I'm a jazz fan, I mean I've listened to a lot of jazz records in the past and I'm still checking out a lot of records in the meantime. Jazz is weird, it's dissonant, filled with syncopation, and just littered all through it is improvisation. The core components of Jazz stay the same with piano, bass, drums, and the occasional yet still very popular saxophone, in a lot of old-school jazz albums they usually prefer the saxophone over the piano yet if both are used it still won't ruin the album, but in the case of most artists at the time they tend to use the saxophone a lot more often in the case of before the year of 1960. Examples of some notable albums are Somethin' Else by Cannonball Adderley, Grant Green's Idle Moments, Giant Steps by John Coltrane, and Out To Lunch by Eric Dolphy, I've listened to John Coltrane's album Giant Steps and was immersed by his techniques and chord changes in the album, it felt special and unique but boy oh boy was I not expecting a perfect album by the name of A Love Supreme.
Pt. 1 of this masterpiece is named "Acknowledgement" wait y'know I wanna talk about something, first of all this album can be viewed in 2 ways, a progressive piece about love where we can take it from a concept standpoint and a showmanship and musicianship view. The overall composition and arrangements that were here are top-notch and are played very well, I like that sometimes it takes a bit of a weird side and occasionally only features drums and sometimes even vocals, it's an amazing album from the composition and how this piece was played, but once we view it from a concept standpoint where there's a story it just shows how flawless this album is. Ok Ok, let's get back to Part 1 "Acknowledgement", it all begins with the sound of gongs which slowly fade out and transition into what sounds like the clearest and most perfectly tuned saxophone of all time with a piano in the background that sounds so subtle that with good headphones it sounds like Coltrane is beside you while the piano is far off, the level of detail is amazing and how crystal clear the saxophone sounds already gives this album a good score. As eventually the drums come in and the ride cymbal gets hit on by the sticks repeatedly eventually the bass comes in playing this really catchy riff that follow the rhythm of the album's name, A Love Supreme Ba Dum Badumm. I know I know it's probably not clear what the actual album sounds like just from my description but that's all mainly because the experience of listening to this album cannot be described just by a few words. Anyways from a concept standpoint, this song perfectly describes the feeling that the title implies, "Acknowledgement" and considering the album's name is "A Love Supreme" this is most likely talking about the feeling of acknowledgement from let's say a high school crush or someone you have feelings for and how you're falling for them. And the chaos that ensues could just be the aftermath of that experience.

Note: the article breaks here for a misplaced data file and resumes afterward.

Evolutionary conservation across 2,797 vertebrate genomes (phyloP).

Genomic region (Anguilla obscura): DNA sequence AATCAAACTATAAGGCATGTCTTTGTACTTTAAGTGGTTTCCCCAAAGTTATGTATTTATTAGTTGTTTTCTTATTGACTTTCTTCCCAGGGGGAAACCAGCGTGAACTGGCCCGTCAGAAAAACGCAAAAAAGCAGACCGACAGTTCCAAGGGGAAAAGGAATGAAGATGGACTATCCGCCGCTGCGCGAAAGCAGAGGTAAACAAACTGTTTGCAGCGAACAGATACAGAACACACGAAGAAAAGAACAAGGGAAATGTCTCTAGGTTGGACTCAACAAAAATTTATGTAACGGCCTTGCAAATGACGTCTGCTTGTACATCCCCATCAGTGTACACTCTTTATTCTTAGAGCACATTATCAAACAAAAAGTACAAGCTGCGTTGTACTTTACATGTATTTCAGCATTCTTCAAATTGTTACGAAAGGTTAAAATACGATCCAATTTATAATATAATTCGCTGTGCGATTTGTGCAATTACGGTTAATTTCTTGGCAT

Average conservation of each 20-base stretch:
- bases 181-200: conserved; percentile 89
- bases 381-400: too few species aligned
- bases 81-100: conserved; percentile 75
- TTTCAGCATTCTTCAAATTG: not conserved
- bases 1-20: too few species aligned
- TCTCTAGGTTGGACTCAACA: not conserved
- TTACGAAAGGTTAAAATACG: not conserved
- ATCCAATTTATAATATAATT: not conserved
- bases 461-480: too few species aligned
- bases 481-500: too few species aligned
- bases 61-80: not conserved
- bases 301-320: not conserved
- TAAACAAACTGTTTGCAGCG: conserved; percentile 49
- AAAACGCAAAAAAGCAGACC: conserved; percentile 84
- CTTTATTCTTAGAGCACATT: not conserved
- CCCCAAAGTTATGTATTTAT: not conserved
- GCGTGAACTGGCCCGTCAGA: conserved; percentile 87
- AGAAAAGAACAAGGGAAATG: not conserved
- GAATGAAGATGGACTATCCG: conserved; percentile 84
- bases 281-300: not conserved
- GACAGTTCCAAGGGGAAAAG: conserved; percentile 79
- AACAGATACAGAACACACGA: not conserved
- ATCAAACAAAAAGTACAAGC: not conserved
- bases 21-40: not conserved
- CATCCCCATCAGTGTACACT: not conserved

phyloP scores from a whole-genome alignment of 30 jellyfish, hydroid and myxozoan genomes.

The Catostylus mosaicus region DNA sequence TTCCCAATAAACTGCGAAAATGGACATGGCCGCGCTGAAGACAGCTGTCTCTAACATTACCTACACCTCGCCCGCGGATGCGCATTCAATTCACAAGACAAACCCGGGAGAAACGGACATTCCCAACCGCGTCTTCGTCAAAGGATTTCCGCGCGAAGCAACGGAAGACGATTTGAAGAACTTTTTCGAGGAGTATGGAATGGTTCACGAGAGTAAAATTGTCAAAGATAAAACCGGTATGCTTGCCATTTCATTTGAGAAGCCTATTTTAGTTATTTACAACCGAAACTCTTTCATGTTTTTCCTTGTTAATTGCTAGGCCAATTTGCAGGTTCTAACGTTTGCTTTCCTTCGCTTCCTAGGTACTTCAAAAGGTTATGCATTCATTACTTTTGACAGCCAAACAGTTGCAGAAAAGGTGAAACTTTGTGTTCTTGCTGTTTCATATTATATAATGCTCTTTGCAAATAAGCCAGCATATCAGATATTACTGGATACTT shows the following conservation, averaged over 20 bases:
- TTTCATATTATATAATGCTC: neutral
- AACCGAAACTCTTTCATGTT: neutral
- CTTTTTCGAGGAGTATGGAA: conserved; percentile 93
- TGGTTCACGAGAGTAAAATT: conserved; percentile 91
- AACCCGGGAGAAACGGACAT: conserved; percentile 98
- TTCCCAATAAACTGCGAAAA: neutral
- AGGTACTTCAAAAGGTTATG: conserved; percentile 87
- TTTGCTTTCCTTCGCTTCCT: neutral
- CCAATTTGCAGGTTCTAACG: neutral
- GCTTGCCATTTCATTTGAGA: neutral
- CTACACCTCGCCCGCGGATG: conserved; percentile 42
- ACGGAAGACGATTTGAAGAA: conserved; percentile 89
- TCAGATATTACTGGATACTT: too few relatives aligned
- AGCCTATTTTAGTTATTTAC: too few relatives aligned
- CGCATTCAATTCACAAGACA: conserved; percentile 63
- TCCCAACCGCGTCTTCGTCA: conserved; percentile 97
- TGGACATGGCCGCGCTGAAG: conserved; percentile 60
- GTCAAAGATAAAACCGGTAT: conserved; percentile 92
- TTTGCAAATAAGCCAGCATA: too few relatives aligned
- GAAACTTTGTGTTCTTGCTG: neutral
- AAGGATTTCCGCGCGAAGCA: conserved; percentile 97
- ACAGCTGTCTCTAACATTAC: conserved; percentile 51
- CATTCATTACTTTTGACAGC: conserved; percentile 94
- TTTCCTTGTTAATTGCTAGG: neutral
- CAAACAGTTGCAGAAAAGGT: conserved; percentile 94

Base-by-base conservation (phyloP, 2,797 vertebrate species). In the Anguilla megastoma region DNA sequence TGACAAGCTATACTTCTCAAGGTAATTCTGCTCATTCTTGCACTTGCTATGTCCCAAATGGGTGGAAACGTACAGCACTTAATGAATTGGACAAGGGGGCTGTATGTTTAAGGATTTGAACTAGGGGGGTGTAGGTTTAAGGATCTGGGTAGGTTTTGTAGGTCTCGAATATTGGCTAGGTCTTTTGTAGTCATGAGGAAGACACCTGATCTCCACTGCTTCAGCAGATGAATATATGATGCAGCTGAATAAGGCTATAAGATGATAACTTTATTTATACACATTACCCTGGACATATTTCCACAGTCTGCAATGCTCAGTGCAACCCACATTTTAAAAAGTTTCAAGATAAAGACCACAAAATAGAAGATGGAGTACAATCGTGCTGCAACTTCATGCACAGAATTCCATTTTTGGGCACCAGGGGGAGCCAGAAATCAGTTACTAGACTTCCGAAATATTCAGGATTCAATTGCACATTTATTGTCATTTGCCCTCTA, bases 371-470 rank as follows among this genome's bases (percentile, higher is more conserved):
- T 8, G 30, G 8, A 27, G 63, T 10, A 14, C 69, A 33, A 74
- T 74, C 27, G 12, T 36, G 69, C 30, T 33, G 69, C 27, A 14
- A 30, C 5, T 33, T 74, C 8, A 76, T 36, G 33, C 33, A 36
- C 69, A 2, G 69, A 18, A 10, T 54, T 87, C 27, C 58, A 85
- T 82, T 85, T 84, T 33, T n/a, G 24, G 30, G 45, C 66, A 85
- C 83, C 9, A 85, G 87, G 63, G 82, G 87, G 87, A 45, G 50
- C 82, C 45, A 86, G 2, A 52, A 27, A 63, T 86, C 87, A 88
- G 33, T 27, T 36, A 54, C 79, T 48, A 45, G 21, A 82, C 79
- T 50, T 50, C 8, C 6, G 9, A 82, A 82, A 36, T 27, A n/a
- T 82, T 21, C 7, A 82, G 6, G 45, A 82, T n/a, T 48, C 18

Resolution's first 20 seconds begins with a great bass riff that acts as a mediator or interlude between 2 parts of chaos and experimentation. Until eventually, the full band comes in packed with drums, bass, piano, and saxophone until eventually, we get what is in my opinion my favorite bit of Coltrane's performance that is underappreciated, his intonation and vibrato on his saxophone that effectuates my manly desire of instruments that use the power of the voice. Until we get a really impressive piano solo while the drums and bass keep the album in check and consistent, the musicianship in this album was spectacular and one of the high points in the album, which follows up with a combination of 2 instruments doing their own thing, the piano going off on a tangent and still hitting those chords perfectly as Coltrane's wild instrumentation comes to shove with what is one of the most bravado and a show of "Look what I can do, and it's much better than what you did" This 2nd part shows to me that nostalgic experience of finding someone that you fall for and eventually slowly but surely mustering up the courage to ask them out and treat them right. It might be one of the few jazz albums that just consistently feel so relatable and could be a companion piece for life right now.